Delgamuukw Trial Transcripts

[British Columbia Court of Appeal 1992-06-03] British Columbia. Supreme Court Jun 3, 1992

Item Metadata


JSON: delgamuukw-1.0018334.json
JSON-LD: delgamuukw-1.0018334-ld.json
RDF/XML (Pretty): delgamuukw-1.0018334-rdf.xml
RDF/JSON: delgamuukw-1.0018334-rdf.json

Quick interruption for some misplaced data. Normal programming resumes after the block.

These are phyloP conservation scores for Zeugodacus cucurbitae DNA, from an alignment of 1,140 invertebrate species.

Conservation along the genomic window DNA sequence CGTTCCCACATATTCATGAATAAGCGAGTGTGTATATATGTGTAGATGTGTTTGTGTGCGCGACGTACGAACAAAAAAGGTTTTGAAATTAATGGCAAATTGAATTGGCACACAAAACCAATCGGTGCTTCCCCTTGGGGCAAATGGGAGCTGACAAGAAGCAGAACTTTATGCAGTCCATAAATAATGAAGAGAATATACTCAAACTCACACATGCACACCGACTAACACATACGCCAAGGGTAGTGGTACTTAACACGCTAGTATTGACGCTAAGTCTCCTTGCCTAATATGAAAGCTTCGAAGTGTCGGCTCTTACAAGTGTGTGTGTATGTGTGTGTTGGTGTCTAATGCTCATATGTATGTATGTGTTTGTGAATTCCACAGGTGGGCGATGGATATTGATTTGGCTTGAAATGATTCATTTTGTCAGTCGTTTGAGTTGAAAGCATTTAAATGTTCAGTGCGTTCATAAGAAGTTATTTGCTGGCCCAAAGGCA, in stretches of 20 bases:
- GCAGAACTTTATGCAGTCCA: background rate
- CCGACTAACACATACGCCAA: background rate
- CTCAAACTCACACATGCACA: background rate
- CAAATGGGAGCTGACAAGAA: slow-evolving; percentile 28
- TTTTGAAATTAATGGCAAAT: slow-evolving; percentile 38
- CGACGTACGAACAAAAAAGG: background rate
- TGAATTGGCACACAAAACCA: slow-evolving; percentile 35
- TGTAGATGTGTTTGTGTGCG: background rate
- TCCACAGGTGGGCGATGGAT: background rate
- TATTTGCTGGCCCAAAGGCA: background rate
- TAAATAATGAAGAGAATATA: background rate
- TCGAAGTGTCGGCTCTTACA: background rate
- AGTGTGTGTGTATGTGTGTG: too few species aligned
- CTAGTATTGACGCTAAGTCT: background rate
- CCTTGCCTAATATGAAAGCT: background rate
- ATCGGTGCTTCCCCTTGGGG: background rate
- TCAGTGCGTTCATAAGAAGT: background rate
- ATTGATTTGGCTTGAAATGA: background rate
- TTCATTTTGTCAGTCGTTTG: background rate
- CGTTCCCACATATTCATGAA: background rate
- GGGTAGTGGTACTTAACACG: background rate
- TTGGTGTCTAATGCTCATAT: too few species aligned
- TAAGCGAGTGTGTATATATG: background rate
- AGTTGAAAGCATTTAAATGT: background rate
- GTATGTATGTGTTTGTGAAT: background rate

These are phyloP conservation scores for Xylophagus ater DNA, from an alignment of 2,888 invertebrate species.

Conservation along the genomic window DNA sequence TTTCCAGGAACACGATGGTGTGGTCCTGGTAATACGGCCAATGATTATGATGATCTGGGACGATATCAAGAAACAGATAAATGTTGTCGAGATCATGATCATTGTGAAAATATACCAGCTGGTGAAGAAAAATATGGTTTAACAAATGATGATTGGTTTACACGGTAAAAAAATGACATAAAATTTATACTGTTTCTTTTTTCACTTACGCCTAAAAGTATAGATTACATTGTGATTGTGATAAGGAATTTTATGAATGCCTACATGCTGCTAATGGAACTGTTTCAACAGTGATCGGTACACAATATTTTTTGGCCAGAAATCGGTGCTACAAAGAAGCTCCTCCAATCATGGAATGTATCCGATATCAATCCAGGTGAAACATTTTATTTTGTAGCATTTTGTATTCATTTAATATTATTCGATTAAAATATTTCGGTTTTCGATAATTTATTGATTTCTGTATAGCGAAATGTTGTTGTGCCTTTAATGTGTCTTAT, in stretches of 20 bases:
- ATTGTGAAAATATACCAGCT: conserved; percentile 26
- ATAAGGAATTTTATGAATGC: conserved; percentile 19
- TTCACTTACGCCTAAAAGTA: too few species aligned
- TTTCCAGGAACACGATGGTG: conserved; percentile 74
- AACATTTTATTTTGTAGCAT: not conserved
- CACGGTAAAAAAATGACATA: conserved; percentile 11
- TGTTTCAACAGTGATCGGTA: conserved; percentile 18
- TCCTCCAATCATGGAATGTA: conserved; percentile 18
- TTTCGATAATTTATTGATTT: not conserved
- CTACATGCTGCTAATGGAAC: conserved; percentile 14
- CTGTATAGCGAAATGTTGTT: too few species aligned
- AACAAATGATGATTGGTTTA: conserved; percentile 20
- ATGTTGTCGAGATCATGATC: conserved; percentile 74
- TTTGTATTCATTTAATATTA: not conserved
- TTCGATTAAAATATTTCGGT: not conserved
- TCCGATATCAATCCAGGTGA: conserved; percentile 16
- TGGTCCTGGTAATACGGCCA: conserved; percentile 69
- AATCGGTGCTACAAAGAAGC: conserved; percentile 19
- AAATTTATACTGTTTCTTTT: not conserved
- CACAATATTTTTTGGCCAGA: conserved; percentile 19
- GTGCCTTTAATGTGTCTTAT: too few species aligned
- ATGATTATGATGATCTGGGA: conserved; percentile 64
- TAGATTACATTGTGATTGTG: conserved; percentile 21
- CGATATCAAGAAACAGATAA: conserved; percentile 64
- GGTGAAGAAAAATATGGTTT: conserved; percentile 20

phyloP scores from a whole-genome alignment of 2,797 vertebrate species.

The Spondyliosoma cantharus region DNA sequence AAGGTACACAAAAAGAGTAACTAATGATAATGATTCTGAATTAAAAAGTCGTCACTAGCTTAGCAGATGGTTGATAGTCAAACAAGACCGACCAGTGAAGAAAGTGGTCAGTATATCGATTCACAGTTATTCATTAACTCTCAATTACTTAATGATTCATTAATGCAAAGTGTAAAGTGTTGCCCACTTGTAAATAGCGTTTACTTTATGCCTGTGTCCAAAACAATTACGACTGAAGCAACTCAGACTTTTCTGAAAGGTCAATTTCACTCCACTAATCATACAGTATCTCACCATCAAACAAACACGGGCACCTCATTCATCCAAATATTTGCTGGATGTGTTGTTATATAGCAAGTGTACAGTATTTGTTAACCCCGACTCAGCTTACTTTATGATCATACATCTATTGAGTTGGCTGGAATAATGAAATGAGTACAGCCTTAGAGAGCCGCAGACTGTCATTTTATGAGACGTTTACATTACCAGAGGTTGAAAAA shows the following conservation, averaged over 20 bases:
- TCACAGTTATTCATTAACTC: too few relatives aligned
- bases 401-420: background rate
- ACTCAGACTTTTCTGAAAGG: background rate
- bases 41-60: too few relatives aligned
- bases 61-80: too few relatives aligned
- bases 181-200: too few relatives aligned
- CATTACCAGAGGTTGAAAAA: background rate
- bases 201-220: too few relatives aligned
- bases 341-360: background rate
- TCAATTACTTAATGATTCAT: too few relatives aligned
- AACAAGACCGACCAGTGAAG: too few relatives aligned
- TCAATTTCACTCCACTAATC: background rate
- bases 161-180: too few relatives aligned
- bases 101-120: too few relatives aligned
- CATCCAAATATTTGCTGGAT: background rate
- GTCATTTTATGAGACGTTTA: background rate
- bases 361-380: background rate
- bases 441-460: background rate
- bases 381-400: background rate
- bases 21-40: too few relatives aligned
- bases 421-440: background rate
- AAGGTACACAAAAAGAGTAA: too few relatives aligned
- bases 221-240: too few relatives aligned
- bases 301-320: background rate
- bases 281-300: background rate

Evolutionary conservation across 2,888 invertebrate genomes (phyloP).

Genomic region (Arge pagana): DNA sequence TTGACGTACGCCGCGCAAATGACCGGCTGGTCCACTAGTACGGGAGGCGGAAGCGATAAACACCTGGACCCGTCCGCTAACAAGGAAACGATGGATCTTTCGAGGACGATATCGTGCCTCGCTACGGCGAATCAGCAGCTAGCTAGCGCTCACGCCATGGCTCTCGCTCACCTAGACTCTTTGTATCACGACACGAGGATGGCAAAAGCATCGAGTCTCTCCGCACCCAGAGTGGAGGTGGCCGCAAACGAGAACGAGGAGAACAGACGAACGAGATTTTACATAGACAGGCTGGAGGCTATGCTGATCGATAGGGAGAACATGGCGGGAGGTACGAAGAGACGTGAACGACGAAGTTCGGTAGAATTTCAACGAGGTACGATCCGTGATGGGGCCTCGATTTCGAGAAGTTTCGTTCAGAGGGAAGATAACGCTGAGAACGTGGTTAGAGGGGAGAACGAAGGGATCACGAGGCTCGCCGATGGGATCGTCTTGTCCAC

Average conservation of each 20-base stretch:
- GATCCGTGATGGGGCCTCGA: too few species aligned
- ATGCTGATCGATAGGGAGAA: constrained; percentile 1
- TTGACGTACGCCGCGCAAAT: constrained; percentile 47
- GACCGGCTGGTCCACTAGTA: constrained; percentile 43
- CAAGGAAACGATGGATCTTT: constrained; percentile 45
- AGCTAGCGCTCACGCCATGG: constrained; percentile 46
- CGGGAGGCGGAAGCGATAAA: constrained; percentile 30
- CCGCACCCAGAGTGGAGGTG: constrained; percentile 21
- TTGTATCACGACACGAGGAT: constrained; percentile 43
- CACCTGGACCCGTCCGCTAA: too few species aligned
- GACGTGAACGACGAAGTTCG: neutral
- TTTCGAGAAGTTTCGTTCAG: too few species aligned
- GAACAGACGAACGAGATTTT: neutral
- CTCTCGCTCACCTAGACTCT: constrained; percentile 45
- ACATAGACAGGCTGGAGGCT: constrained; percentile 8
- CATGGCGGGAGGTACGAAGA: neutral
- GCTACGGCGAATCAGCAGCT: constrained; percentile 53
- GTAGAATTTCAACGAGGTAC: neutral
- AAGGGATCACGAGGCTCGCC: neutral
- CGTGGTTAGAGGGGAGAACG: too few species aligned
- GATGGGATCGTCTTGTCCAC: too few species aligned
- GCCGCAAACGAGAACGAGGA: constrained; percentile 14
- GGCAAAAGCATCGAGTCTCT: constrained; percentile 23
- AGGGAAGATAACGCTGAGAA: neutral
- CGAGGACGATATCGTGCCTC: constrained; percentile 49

Turtle: delgamuukw-1.0018334-turtle.txt
N-Triples: delgamuukw-1.0018334-rdf-ntriples.txt
Original Record: delgamuukw-1.0018334-source.json
Full Text

Full Text